Investors have the opportunity to influence a company’s corporate governance practices both through their proxy voting and engagement activities.
Wespath Benefits and Investments (Wespath) and other sustainable investors have engaged companies on best practices in corporate governance for many years, particularly after accounting irregularities and lax oversight resulted in the failure of several well-known corporations in 2000 and 2001.
The United Methodist Church believes that “Corporations are responsible not only to their stockholders, but also to other stakeholders: their workers, suppliers, vendors, customers, the communities in which they do business, and for the earth, which supports them.” The Church supports “the public’s right to know what impact corporations have in these various arenas…” (¶163I of The Book of Discipline.)
Case Study: Lending Practices
“Predatory lending” is a term describing a type of lending that takes advantage of people with poor credit history or limited financial knowledge. It is usually characterized by unscrupulous or unethical practices, including the application of excessively high fees and interest rates, the use of balloon payments, flipping (successive refinancing of the original loan at increasingly higher rates), packing (linking the issuance of the loan to the purchase of some form of insurance) and steering (directing otherwise creditworthy borrowers into high-interest loans). Most commonly, predatory lending targets the elderly, the poor and minorities.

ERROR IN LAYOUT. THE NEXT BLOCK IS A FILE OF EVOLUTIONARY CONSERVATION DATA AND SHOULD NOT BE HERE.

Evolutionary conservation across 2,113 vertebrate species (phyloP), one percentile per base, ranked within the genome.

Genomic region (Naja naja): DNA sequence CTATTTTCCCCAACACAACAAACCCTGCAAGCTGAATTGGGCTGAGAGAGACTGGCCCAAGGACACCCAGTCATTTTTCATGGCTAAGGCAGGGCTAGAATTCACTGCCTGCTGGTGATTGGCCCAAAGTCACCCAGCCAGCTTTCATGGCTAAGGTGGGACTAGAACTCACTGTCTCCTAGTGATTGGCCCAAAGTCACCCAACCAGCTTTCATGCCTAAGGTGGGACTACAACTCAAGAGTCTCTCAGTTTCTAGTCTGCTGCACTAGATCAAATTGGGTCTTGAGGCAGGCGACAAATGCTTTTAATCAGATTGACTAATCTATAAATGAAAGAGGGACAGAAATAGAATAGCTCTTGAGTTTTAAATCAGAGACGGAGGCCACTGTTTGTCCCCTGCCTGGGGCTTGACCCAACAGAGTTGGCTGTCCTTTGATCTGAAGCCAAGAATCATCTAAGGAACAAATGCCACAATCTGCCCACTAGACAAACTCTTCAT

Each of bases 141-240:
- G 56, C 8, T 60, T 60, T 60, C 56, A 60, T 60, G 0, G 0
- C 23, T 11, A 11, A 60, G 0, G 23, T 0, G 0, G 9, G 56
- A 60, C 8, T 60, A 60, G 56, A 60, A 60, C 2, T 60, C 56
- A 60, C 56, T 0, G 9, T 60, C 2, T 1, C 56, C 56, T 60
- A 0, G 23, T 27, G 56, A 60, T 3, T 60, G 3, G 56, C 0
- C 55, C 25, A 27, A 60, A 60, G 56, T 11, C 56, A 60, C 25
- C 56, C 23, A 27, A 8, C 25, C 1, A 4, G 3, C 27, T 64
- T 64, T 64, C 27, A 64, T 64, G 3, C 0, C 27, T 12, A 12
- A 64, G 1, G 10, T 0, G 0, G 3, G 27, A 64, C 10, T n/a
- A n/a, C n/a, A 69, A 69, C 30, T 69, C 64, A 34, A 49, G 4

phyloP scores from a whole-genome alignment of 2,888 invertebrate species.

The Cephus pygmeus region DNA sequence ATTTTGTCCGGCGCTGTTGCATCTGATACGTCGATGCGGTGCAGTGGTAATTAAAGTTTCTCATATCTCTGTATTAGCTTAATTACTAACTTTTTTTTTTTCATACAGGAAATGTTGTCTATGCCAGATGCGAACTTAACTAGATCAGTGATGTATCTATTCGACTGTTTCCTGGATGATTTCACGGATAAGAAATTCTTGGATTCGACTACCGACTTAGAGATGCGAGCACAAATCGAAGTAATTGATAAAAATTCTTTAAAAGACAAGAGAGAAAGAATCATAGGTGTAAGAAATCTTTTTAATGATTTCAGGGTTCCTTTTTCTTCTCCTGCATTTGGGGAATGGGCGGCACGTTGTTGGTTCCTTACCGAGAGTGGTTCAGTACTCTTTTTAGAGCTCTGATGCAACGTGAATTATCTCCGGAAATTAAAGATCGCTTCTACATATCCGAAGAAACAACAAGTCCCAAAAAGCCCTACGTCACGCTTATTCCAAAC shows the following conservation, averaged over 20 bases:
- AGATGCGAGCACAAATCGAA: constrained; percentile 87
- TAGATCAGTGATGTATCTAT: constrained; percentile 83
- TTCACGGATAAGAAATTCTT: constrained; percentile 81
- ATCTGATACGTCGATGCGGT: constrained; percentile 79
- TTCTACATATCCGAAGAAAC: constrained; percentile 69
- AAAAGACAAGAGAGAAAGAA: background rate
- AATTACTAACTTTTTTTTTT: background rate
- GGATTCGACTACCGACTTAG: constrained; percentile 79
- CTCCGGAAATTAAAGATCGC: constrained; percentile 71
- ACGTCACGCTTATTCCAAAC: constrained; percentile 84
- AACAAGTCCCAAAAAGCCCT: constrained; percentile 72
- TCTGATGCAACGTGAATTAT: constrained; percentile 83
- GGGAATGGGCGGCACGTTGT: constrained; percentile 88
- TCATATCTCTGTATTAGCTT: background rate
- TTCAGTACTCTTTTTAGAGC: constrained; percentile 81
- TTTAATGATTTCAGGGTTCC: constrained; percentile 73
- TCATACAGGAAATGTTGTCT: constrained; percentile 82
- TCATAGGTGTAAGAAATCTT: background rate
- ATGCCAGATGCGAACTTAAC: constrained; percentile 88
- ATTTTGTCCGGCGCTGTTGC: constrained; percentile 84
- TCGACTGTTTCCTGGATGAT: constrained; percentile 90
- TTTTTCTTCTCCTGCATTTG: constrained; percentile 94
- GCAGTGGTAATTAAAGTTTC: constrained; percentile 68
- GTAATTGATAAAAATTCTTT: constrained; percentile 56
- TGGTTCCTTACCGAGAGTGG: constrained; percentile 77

Lenders may be involved in predatory lending either directly or through loan securitization, a process whereby one financial institution buys the loans of another, repackages them and then sells them to investors. Securitization provides lenders with new capital, allowing them to make additional loans.
The UMC Social Principles state that “financial institutions…must guard…against abusive and deceptive lending practices that take advantage of the neediest among us…” (¶163J of The Book of Discipline.) Wespath encourages lending institutions to develop policies and evaluative procedures to ensure that direct or securitized loans are not predatory. Financial institutions engaged in loan securitization may be implicated in predatory lending if they have not sufficiently evaluated the loans they are securitizing to ensure predatory loans are not among them.
Lending institutions are under constant pressure to increase the value of loan portfolios. In the past, some institutions relaxed their underwriting standards and approved many loans to borrowers with questionable credit histories. Relaxing underwriting standards without proper controls can seriously undermine a company’s ability to operate and can even lead to failure. In 2007, when interest rates on many mortgages were readjusted and borrowers defaulted in large numbers, banks were not able to absorb losses. This was a major contributor to the ensuing collapse of the housing market.
The UMC supports “existing laws such as the Home Mortgage Disclosure Act, which provides information to the public on where banks and savings and loans make their loans, and the enlarged Community Reinvestment Act, which mandates that banks and savings and loans have the responsibility to serve the credit needs of moderate and lower-income communities.” (Resolution 3262, Housing in the USA.)